It feels like the entire world is waiting with bated breath for Adele's latest album, an album many people are calling her "divorce album." Adele is, inarguably, the queen of break-up anthems and emotional ballads about relationships, so this assumption makes sense.
In a new interview with Vogue, she acknowledges that her divorce inspired many of the lyrics, yes, but so did something else: being a mother.
She tells Vogue that she wrote a song for her nine-year-old son, Angelo, in the wake of her separation from her ex-husband (and Angelo's dad), Simon Konecki. Because when a marriage breaks up, even for the "right" reasons, at the end of the day, kids just don't understand why their parents can't be together.
Especially when there's no animosity and nothing "major" happened—which is how Adele describes her relationship with Konecki now. He even lives in a house on her property, and the three of them—Adele, Simon, and Angelo—often have movie nights and still do regular family stuff together.
She wrote a song for her son after the two of them had a breakthrough moment. She explains that though she knows she did the right thing, she has a lot of guilt about getting divorced, primarily because of how much it hurt her son.
"If I can reach the reason why I left, which was the pursuit of my own happiness, even though it made Angelo really unhappy—if I can find that happiness and he sees me in that happiness, then maybe I'll be able to forgive myself for it."
She said at one point, when Angelo was six years old, he felt disconnected from his mom:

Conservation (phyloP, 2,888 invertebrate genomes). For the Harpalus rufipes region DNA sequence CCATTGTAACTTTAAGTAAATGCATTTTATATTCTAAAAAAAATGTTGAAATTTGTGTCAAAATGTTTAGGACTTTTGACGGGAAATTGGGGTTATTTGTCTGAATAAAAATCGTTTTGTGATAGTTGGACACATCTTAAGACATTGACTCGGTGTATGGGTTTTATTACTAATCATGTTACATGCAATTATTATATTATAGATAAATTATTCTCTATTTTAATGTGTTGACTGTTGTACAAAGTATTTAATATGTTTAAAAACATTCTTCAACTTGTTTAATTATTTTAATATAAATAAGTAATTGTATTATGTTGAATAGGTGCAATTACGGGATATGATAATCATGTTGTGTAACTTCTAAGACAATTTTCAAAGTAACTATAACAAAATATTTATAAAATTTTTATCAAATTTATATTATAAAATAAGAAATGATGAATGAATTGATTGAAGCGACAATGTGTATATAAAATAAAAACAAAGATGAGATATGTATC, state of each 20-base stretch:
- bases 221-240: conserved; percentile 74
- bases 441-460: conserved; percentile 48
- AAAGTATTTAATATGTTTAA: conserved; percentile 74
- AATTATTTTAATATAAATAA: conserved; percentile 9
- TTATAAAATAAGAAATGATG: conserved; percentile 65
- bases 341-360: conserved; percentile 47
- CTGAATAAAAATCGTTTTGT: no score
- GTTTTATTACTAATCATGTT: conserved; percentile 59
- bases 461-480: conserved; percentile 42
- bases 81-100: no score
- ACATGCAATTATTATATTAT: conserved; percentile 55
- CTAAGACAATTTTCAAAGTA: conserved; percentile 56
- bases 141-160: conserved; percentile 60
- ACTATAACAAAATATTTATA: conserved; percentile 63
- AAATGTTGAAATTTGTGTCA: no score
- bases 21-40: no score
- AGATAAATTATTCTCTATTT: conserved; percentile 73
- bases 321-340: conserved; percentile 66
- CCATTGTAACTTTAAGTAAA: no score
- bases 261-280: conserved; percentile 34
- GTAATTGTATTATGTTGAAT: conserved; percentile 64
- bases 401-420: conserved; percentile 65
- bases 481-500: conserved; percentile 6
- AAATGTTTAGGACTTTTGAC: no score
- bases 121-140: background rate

"He said to my face, Can you see me? And I was like, Uh, yeah. And he was like, Cause I can't see you. Well, my whole life fell apart in that moment. He knew I wasn't there."
Adele, who says she's been battling the rollercoaster ride of anxiety for many years, says that's when she decided to communicate with her son as best she could about all of the changes happening in their lives. That moment also inspired her to write a song for Angelo, to help him understand things as he gets older.
"He has so many simple questions for me that I can't answer, because I don't know the answer," she says. "Like, Why can't we still live together? That's just not what people do when they get divorced. But why not? I'm like, I don't fucking know. That's not what society does. And: Why don't you love my dad anymore? And I'd be like, I do love your dad. I'm just not in love. I can't make that make sense to a nine-year-old."
Adele, who also grew up with divorced parents and a lot of trauma surrounding that divorce and an emotionally complex relationship with her own father, which she describes in the interview with Vogue. As a child of divorce myself, I can immensely relate to the intense fear of replicating any of that generational trauma with my own kids. (I relate to it so much that I cried more than once just reading Adele's interview.)
And of course it wouldn't make sense to a child who loves both of his parents, and sees them co-parenting and loving each other and sustaining a respectful relationship. Luckily, when he's older, he'll be able to understand things in a way no other child of divorce ever will—through the legendary music of his mama, meant just for him.
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